to the distal phalanx. That’s your FDP and
Okay. The last bit here is the carpal tunnel,
extremely important. Attachments of the flexor
retinaculum. Do you want to say that? Attachment,
yup. Anyone, attachments of the flexor retinaculum.
Scaphoid? Scaphoid, on the radial
Trapezium. Trapezium, pisiform, and
what’s the bony
figure in your hand?
Oh no, hamate, hook of hamate. Okay. Something
like the flexor retinaculum, you need to know
the attachments because it’s quite an important
thing in the exam. This is your flexor retinaculum.
The proximal part of your flexor retinaculum
is your distal wrist crease. If you see your
distal wrist crease in your hand, that is
the proximal part of the retinaculum.
Then if you ask a patient to extend the thumb fully,
extend it fully, then the ulnar border of
the thumb forms the distal part of the retinaculum.
You extend it fully then identify the ulnar
border of the thumb. That’s your distal part
of the retinaculum. So this is your retinaculum.
The attachment here is the tubercle of the
scaphoid. Just remember that the carpal bones
are in a concave shape such that the retinaculum
does not attach to the entire bone. It just
attach to specific points. So on the scaphoid,
it’s called the tubercle of the scaphoid.
Pisiform. The pisiform is a small bone so
it attaches to the pisiform. Here, it is a
hook of the hamate, not the entire hamate,
hook of the hamate. And here, it’s a ridge
of the trapezium. So this is where the
So if you feel the bony prominence here, that
is your hook of hamate. Okay. Structures going
under the retinaculum, this is very important.
So you have the median nerve then you have
the FDP and FDS to this finger, so eight of
them, and FPL. So ten structures. Ten structures
go under the retinaculum, and what goes over
the retinaculum? Anyone? You know what, the
flexor carpi ulnaris, what did you say, is
that radialis? No. You know, some of the books
do say that but it’s not strictly accurate.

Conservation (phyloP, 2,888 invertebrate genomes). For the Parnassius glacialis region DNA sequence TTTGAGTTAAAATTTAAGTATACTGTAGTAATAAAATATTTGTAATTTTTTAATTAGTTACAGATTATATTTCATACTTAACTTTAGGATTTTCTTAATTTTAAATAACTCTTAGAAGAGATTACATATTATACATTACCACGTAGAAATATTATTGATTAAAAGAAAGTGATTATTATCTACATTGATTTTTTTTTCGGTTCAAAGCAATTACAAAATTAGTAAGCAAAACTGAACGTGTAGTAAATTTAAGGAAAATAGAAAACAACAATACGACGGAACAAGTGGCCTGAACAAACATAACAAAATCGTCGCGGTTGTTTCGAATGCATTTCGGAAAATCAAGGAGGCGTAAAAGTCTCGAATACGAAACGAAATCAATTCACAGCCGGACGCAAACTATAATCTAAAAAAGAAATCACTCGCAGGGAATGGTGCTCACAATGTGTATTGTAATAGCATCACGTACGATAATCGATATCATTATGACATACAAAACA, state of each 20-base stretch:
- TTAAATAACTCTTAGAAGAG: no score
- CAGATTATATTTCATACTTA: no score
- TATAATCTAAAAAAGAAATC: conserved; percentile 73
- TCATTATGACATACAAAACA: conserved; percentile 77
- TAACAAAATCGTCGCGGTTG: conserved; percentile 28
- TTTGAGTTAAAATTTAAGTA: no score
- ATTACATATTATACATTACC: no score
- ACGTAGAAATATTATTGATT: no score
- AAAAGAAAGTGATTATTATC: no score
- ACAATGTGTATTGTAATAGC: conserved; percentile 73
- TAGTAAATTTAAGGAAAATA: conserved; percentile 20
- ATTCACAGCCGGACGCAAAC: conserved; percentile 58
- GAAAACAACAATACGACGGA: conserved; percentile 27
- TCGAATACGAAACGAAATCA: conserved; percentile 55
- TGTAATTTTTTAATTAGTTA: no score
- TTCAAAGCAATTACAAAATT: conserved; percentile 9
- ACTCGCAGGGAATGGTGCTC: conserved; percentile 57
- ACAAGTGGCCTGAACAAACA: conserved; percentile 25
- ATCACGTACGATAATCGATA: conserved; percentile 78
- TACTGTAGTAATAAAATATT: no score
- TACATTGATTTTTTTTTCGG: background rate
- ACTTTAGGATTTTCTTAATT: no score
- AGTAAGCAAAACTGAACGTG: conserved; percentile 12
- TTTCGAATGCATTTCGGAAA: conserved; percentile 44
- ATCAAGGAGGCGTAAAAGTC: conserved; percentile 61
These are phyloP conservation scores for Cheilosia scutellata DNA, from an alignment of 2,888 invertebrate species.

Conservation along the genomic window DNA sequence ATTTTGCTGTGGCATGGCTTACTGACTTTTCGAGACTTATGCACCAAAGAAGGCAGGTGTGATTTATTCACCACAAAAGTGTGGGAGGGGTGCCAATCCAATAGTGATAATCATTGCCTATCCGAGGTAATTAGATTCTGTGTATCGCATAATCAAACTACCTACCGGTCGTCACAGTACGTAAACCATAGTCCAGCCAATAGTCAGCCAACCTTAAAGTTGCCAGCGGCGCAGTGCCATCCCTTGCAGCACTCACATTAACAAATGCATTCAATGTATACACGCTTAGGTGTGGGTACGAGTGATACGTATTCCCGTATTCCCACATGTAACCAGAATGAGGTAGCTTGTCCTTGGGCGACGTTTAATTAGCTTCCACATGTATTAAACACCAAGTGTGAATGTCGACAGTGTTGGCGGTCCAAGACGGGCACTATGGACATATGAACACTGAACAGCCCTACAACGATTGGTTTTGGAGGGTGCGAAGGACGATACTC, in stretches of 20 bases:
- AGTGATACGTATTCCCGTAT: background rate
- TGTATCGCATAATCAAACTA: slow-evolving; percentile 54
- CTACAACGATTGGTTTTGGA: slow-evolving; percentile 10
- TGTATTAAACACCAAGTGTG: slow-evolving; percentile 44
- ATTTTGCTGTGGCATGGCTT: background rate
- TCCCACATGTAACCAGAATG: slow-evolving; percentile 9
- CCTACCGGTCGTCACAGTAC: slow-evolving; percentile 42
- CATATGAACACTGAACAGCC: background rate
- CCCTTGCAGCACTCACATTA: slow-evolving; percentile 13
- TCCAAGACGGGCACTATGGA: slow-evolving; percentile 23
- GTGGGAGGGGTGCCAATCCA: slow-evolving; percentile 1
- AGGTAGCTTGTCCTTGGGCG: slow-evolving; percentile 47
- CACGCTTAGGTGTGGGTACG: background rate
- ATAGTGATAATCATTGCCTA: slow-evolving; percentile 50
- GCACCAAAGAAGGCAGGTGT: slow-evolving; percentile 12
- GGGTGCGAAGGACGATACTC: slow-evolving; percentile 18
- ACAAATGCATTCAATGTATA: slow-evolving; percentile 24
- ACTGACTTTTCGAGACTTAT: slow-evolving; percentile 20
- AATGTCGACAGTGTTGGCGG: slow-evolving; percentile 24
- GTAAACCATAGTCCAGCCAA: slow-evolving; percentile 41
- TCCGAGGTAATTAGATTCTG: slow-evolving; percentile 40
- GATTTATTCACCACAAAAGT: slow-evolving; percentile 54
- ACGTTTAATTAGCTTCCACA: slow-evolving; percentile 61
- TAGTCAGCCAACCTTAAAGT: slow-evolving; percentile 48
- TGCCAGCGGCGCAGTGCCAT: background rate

The flexor carpi radialis, does not go
under or over the retinaculum because it just
attaches to the base of the second metacarpal.
So it has nothing to do with the retinaculum.
Yeah, palmaris longus goes over the retinaculum.
What else? Ulnar nerve, ulnar artery, anything
else? If you have a patient coming with carpal
tunnel, carpal tunnel syndrome, what is
it classically feature? They’ll have tingling
and numbness in the lateral three digits,
right? If you test for sensation, can that be
affected? It can be. But what about sensation
here, can it be affected? No. Why not?
No. Here. It’s a branch.
Once it comes up before the --
That’s right. Okay. So, that’s the median
nerve. Approximately five centimeters before
the wrist crease, there is a branch called
the palmar cutaneous branch of the median
nerve, which supplies the thenar eminence.
So if we have a patient with carpal tunnel,
because this is running over the retinaculum,
that area is spared. How it work? After you
operate and see them postoperatively, you
need to test this because if that is lost,
then you have iatrogenically damaged the palmar
cutaneous branch. Okay. What is radial
artery? The radial artery comes here just
lateral to your FCR tendon. The deep branch
goes to the snuffbox, and then it comes out
through the thenar eminence to form the palmar
arch. But you have a superficial branch
which goes over the retinaculum, and anastomosis
with the ulnar artery and other side to form
the other part of the palmar arch. Essentially,
you have a superficial branch of the radial
artery, palmar cutaneous branch of the median
nerve, palmaris longus, ulnar nerve, ulnar
artery. So these are all structures going
over the retinaculum. Okay. So, we have covered
the entire upper
limb on this. Couple of nerves we haven’t
covered, one is the long thoracic nerve which
comes from C5, C6, and C7. So, root value
is C5, C6, C7. It lies in the midaxillary
line in the chest or the thorax, and it can
be damaged when you put in a chest drain or
do any surgery in the axillary region. So
that’s the long thoracic. Then a couple
of more nerves just for completion, we have
the nerve to subclavius from there and the
nerve to rhomboid. But I don’t think you
need to know for the part A, you just need
to -- if at all you’re asked, you just need
to get in your head that it has nothing to
do with the cords. It is just an isolated
nerve coming off the root, nerve to subclavius
and the nerve to rhomboid. Okay. I think
that pretty much covers everything.
We are spot on time. What I’m going to do
is go through the slides. As I said, all these
slides are going to be available for you online.
So you don’t have to worry. The purpose
of going to the slides is just to reinforce
what you have learned and for you to just
have a quick revision. Okay. I’ll come to
the axillary artery when
we do the thorax and axilla as well. The shoulder
joint, a lot of theory. I haven't cover